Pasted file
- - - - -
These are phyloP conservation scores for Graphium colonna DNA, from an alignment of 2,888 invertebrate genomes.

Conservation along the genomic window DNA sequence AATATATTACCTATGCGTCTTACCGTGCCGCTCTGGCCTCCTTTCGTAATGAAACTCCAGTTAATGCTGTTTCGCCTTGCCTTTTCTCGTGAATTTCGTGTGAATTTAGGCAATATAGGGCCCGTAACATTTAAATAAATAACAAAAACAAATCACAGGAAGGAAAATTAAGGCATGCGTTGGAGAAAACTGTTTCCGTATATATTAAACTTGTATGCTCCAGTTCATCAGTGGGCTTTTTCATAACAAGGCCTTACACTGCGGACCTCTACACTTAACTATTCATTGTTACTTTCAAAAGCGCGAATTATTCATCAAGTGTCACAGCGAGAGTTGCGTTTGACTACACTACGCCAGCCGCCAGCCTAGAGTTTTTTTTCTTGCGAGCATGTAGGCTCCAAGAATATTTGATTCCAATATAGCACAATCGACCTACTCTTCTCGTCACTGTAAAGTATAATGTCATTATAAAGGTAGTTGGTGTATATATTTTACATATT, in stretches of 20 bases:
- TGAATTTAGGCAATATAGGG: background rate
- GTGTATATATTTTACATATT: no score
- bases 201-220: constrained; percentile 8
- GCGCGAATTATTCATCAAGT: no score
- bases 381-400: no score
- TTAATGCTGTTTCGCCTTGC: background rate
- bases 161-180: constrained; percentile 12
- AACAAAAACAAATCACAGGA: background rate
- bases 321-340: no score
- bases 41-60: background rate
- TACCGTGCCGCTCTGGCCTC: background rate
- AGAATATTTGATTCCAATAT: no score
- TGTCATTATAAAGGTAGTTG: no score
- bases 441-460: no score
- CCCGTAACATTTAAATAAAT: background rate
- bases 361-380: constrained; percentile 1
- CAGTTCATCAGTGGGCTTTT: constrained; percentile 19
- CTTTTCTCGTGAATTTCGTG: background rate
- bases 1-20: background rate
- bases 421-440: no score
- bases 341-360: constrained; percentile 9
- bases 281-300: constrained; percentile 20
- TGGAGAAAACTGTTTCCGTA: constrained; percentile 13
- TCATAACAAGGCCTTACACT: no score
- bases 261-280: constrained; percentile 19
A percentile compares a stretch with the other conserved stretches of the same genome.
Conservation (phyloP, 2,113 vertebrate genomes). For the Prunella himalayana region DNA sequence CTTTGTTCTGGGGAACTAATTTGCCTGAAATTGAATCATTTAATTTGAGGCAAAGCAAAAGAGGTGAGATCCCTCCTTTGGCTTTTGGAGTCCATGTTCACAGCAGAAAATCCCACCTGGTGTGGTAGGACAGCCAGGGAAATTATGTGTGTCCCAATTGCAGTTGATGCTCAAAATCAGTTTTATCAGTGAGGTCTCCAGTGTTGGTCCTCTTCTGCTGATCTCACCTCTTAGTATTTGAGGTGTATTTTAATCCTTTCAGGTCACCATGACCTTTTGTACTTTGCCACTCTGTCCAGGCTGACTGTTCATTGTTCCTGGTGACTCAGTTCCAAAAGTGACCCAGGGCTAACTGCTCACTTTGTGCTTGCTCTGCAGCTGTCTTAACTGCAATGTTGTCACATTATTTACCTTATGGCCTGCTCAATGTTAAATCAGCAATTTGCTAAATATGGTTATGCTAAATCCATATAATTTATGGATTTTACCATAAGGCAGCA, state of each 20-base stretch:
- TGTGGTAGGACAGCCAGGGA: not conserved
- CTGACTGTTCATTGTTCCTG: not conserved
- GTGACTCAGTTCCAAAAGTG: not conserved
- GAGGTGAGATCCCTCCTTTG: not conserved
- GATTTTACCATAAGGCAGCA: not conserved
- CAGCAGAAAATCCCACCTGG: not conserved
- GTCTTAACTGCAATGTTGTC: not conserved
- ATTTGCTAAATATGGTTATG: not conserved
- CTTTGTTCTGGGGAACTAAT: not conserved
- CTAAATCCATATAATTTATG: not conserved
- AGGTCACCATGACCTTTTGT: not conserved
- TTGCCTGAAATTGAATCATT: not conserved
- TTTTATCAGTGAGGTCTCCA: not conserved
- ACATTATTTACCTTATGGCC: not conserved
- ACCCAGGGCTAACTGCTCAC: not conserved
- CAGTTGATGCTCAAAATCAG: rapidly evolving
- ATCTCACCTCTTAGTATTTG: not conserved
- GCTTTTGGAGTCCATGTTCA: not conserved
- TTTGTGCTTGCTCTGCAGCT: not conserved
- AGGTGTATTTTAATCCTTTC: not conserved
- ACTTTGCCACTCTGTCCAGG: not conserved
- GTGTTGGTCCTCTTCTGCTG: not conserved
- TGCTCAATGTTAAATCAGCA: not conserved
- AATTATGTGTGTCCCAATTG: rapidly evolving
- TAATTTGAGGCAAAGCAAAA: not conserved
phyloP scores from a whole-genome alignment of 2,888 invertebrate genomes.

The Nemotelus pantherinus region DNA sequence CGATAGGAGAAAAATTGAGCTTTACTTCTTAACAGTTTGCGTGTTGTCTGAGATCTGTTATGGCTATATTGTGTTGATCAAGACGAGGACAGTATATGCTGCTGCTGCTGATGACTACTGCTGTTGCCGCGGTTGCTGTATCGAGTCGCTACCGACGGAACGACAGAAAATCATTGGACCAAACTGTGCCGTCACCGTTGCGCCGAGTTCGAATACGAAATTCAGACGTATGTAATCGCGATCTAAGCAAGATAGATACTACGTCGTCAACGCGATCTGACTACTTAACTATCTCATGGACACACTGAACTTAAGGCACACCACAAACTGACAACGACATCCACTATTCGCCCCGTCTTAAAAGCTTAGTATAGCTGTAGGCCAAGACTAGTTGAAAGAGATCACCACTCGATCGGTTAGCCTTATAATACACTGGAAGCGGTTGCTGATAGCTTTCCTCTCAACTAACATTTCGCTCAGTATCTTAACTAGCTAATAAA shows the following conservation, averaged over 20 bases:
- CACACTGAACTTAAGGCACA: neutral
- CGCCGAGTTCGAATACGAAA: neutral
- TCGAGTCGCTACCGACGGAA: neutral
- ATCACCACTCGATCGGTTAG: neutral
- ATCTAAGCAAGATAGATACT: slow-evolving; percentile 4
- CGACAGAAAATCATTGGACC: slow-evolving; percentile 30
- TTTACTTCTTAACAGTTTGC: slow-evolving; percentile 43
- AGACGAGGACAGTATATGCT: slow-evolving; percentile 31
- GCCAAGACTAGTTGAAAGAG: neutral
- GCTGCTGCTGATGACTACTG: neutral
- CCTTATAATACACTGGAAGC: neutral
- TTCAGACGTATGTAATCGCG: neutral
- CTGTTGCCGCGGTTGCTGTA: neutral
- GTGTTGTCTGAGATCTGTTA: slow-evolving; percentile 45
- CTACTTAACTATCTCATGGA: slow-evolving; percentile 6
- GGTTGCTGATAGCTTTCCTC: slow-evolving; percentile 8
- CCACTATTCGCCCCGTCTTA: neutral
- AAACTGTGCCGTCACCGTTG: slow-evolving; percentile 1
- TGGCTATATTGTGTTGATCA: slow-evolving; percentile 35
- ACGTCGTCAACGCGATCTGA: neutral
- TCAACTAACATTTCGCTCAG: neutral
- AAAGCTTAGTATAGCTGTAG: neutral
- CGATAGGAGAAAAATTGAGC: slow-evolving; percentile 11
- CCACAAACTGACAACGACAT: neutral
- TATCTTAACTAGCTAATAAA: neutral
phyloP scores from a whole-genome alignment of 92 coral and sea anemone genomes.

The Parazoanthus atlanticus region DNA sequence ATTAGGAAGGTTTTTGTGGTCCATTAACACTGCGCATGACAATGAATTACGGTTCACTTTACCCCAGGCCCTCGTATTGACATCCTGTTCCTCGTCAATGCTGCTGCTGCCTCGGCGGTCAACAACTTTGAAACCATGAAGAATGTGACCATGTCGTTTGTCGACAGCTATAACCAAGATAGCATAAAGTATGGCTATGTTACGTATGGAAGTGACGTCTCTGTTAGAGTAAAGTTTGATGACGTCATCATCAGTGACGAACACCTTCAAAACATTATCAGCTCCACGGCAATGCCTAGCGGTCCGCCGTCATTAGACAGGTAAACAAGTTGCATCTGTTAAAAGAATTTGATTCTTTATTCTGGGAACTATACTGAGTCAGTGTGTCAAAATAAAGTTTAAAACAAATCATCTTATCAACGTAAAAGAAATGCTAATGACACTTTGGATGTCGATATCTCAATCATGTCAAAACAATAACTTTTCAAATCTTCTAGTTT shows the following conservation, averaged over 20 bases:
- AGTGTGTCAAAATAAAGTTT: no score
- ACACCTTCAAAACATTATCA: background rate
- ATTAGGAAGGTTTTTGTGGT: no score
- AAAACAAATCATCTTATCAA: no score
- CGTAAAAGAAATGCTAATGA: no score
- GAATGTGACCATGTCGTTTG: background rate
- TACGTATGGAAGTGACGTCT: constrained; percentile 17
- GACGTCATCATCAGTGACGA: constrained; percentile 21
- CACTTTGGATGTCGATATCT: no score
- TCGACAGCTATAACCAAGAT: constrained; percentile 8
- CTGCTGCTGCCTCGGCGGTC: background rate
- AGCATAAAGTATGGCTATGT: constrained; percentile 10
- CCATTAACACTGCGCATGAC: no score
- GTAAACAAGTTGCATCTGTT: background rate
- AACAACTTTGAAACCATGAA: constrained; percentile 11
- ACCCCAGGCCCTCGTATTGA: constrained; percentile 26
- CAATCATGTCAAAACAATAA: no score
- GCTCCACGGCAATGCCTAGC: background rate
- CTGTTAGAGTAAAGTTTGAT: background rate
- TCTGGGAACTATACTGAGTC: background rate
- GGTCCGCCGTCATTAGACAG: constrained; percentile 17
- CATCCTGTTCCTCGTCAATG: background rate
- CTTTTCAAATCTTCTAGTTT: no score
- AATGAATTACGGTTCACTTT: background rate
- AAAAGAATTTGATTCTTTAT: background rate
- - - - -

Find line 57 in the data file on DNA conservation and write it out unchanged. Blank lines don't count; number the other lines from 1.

- CACACTGAACTTAAGGCACA: neutral